Location: Tranent, East Lothian, Scotland
Poor water quality and insufficient supply was the reason for the erection of drinking fountains around the world. In 1880, the town of Tranent in East Lothian, Scotland, was served by a spring that could no longer meet the needs of the town. Although it was decided to purchase water from a source in Crichton in the parish of Cranston in Midlothian, the Burgh of Tranent could not wholly fund the project and public subscriptions including a generous donation from Mr. Polson raised the remaining funds. The fountain was erected at the west end of the High Street on the corner of Winton Place, with the official opening taking place on 10th May 1883.
The cast iron drinking fountain is a modification of number 28 and was manufactured by the Sun Foundry in Glasgow. It consists of a trough with a lamp centerpiece flanked by two boys holding upturned urns from which water once poured. The statues stood on a short pedestal that contained a button to release a flow of water from the urns into the trough. Four intertwined dolphins, symbolizing guardians of all things water related, encircled the central column as it ascended to the lamp finial. Horizontal arms offered drinking cups suspended on chains.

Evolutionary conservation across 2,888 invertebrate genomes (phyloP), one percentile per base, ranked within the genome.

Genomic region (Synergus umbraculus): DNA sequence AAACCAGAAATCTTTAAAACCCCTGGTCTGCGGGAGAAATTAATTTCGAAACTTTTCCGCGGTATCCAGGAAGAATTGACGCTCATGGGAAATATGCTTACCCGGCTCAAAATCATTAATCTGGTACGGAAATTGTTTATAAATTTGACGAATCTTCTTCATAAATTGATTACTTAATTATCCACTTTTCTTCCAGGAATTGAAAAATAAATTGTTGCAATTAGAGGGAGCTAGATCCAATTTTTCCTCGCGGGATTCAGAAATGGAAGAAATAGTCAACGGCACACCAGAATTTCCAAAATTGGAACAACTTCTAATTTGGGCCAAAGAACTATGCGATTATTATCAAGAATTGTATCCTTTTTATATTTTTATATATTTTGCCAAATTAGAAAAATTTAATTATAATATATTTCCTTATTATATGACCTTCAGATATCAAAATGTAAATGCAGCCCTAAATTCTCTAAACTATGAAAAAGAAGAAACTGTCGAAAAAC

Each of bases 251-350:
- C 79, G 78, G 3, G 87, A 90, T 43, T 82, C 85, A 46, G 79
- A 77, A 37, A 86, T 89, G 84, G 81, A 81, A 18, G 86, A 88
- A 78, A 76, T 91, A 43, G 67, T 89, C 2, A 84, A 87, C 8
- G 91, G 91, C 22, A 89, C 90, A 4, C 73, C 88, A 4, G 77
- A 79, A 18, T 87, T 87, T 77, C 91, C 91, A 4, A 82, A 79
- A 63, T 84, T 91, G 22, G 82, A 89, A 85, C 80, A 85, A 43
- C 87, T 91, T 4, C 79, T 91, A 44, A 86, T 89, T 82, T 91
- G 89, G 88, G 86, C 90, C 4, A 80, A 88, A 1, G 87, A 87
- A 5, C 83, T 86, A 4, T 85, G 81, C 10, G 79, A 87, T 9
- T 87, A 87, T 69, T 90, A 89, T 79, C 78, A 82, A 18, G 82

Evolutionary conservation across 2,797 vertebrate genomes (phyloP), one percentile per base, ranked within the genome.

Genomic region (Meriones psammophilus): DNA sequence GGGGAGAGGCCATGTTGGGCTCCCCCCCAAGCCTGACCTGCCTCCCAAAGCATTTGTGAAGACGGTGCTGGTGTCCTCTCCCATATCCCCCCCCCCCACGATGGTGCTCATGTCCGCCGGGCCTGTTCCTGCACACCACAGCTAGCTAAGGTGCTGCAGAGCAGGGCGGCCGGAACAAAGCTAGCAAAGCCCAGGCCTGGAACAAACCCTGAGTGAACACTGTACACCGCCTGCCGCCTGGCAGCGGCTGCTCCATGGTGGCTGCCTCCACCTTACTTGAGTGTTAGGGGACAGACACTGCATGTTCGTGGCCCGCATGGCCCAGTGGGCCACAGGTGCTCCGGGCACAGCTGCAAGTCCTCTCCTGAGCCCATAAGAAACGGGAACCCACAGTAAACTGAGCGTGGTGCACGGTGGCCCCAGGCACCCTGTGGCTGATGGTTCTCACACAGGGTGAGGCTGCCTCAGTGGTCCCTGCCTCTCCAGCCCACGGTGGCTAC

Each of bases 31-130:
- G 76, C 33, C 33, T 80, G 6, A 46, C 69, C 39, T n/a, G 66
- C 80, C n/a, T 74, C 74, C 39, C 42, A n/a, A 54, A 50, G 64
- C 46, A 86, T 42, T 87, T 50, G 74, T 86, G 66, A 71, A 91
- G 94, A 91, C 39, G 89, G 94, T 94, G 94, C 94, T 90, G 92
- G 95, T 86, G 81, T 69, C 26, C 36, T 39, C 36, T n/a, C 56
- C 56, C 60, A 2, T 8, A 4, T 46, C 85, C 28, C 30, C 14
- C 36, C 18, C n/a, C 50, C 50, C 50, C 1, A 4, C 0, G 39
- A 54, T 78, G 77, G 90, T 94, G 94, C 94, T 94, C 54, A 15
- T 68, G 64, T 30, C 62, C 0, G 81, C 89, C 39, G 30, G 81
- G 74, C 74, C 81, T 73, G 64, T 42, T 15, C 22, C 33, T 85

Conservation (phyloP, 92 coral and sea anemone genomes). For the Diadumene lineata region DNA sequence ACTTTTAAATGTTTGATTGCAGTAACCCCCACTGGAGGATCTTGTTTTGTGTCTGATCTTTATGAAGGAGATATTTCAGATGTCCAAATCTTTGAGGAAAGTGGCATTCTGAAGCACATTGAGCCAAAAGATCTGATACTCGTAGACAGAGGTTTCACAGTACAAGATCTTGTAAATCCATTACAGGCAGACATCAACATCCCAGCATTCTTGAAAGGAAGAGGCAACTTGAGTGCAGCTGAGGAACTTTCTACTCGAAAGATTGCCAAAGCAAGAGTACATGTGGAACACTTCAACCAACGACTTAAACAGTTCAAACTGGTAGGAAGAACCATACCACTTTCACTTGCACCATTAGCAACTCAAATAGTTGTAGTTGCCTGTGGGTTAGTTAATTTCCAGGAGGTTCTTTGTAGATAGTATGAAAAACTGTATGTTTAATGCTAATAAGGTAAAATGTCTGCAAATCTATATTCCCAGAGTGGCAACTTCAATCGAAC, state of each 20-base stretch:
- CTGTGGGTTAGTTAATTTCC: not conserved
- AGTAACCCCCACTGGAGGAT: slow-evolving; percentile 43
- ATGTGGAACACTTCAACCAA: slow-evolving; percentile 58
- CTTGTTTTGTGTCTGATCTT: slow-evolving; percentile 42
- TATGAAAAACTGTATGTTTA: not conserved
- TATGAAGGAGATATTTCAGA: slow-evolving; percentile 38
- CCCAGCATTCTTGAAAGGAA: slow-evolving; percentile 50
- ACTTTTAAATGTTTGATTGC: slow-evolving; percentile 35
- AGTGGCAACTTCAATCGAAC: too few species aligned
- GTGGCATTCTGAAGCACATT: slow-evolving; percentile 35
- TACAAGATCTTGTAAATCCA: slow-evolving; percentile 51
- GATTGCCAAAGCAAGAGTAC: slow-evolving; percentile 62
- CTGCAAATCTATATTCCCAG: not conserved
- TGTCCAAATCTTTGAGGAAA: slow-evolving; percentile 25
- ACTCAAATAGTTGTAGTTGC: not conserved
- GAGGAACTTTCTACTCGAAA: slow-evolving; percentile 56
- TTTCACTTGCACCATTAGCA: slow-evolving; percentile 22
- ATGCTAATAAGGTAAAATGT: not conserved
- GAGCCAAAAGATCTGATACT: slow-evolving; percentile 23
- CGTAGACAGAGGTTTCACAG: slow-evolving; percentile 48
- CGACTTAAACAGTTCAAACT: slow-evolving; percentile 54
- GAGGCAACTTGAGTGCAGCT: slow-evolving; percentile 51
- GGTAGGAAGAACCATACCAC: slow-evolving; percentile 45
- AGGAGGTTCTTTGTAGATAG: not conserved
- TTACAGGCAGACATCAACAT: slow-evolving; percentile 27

According to local history, the site of the fountain was a meeting place used by evangelists in the early twentieth century.
The fountain was demolished sometime after the inauguration of the War Memorial, which was erected on 9th April 1922 in the same location.
A near identical fountain is located in Durban, South Africa; and a similar fountain with a round basin is in St. Arvans, Chepstow, Wales. (These fountains have already been documented in the blog. Enter the city name in the Search field.)
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